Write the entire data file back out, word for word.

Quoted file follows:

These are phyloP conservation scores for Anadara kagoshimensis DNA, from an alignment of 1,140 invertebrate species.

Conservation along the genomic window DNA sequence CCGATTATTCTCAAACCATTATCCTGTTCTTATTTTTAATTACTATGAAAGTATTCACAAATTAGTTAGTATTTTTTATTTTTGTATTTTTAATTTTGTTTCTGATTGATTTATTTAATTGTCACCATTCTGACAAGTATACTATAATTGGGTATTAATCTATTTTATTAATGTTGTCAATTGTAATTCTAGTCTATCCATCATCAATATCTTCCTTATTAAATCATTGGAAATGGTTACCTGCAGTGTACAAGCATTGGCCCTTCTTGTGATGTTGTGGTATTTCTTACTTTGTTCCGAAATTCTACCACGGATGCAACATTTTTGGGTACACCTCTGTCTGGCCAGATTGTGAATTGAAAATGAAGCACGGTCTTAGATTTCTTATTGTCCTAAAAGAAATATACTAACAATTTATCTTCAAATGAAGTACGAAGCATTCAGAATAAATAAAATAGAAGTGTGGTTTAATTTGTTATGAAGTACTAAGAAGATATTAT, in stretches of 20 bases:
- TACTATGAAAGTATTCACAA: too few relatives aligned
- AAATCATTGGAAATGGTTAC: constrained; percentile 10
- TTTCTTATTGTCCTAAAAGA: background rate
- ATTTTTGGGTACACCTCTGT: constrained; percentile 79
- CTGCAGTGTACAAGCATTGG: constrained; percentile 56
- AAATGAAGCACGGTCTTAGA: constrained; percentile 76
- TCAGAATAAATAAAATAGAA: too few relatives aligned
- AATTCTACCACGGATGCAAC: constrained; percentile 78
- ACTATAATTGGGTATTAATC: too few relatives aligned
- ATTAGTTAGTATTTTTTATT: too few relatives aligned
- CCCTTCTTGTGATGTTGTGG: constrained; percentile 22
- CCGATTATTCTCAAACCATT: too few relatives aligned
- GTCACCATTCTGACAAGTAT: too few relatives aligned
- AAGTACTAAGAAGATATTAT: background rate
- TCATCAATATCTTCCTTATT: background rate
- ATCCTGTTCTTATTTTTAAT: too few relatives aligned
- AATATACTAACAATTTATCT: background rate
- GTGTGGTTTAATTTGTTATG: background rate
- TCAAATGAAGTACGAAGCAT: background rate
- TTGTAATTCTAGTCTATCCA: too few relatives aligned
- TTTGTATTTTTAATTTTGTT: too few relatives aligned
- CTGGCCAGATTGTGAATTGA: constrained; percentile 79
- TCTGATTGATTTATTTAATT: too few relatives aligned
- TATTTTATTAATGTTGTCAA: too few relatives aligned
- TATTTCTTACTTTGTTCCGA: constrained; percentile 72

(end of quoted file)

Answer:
These are phyloP conservation scores for Anadara kagoshimensis DNA, from an alignment of 1,140 invertebrate species.

Conservation along the genomic window DNA sequence CCGATTATTCTCAAACCATTATCCTGTTCTTATTTTTAATTACTATGAAAGTATTCACAAATTAGTTAGTATTTTTTATTTTTGTATTTTTAATTTTGTTTCTGATTGATTTATTTAATTGTCACCATTCTGACAAGTATACTATAATTGGGTATTAATCTATTTTATTAATGTTGTCAATTGTAATTCTAGTCTATCCATCATCAATATCTTCCTTATTAAATCATTGGAAATGGTTACCTGCAGTGTACAAGCATTGGCCCTTCTTGTGATGTTGTGGTATTTCTTACTTTGTTCCGAAATTCTACCACGGATGCAACATTTTTGGGTACACCTCTGTCTGGCCAGATTGTGAATTGAAAATGAAGCACGGTCTTAGATTTCTTATTGTCCTAAAAGAAATATACTAACAATTTATCTTCAAATGAAGTACGAAGCATTCAGAATAAATAAAATAGAAGTGTGGTTTAATTTGTTATGAAGTACTAAGAAGATATTAT, in stretches of 20 bases:
- TACTATGAAAGTATTCACAA: too few relatives aligned
- AAATCATTGGAAATGGTTAC: constrained; percentile 10
- TTTCTTATTGTCCTAAAAGA: background rate
- ATTTTTGGGTACACCTCTGT: constrained; percentile 79
- CTGCAGTGTACAAGCATTGG: constrained; percentile 56
- AAATGAAGCACGGTCTTAGA: constrained; percentile 76
- TCAGAATAAATAAAATAGAA: too few relatives aligned
- AATTCTACCACGGATGCAAC: constrained; percentile 78
- ACTATAATTGGGTATTAATC: too few relatives aligned
- ATTAGTTAGTATTTTTTATT: too few relatives aligned
- CCCTTCTTGTGATGTTGTGG: constrained; percentile 22
- CCGATTATTCTCAAACCATT: too few relatives aligned
- GTCACCATTCTGACAAGTAT: too few relatives aligned
- AAGTACTAAGAAGATATTAT: background rate
- TCATCAATATCTTCCTTATT: background rate
- ATCCTGTTCTTATTTTTAAT: too few relatives aligned
- AATATACTAACAATTTATCT: background rate
- GTGTGGTTTAATTTGTTATG: background rate
- TCAAATGAAGTACGAAGCAT: background rate
- TTGTAATTCTAGTCTATCCA: too few relatives aligned
- TTTGTATTTTTAATTTTGTT: too few relatives aligned
- CTGGCCAGATTGTGAATTGA: constrained; percentile 79
- TCTGATTGATTTATTTAATT: too few relatives aligned
- TATTTTATTAATGTTGTCAA: too few relatives aligned
- TATTTCTTACTTTGTTCCGA: constrained; percentile 72